Study: African-Americans Live Longer After Stroke
Survival May Not Predict Quality of Care, Researchers Say
WebMD News Archive
Mortality Poor Predictor of Stroke Care
While they were unable to examine the role of patient and family-member treatment decisions on outcomes, both researchers believe these decisions probably played a major role.
In a study published last year, Holloway and colleagues found that deaths occurring immediately following stroke are often due to withholding or withdrawing life-sustaining interventions.
The newly published study and others suggest that African-Americans are more likely than whites to have these life-sustaining interventions, but it is not clear if patients and family members are fully informed when they decide to have them.
In his own research, Harvard University researcher Angelo E. Volandes, MD, found that race was not an independent predictor of the use of aggressive end-of-life treatments.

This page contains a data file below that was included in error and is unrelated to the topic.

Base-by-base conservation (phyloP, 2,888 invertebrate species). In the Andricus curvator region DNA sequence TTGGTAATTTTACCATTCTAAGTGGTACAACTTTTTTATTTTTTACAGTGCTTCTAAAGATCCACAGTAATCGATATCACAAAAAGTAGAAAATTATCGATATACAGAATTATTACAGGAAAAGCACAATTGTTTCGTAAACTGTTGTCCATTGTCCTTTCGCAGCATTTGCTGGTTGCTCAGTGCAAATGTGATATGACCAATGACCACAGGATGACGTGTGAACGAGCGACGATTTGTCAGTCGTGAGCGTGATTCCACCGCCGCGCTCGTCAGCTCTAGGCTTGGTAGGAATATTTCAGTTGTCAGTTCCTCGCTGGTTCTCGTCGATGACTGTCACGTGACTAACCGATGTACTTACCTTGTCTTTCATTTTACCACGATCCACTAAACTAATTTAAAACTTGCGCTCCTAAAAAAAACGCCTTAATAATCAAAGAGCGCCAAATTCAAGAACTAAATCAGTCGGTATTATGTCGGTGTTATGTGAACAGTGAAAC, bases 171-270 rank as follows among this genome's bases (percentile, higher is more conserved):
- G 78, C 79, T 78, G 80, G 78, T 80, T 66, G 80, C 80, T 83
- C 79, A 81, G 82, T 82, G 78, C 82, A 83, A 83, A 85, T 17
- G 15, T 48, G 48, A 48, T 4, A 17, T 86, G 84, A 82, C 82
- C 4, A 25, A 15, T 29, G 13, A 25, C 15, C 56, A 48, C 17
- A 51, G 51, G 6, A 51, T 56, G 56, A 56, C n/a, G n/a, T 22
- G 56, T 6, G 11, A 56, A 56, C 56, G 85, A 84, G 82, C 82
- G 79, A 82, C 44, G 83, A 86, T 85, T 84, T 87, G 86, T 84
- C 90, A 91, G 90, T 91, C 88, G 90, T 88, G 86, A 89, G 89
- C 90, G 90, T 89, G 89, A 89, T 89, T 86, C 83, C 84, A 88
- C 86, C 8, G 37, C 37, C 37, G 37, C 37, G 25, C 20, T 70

He found that when patients and family members fully understood the implications of the treatment choices they were making, they were less likely to opt for aggressive life-extending treatments regardless of race.
Volandes says the fact that more whites than African-Americans in the newly published study received hospice care suggests that whites may have been more aware of different treatment options such as hospice.
Holloway says the study also illustrates the limitations of using survival as a measure of stroke care quality.
Federal policymakers are reportedly considering requiring hospitals to publish 30-day survival data on stroke patients covered by Medicare and Medicaid.
“We have to confront the possibility that the highest quality of care doesn’t always mean the longest survival,” he says.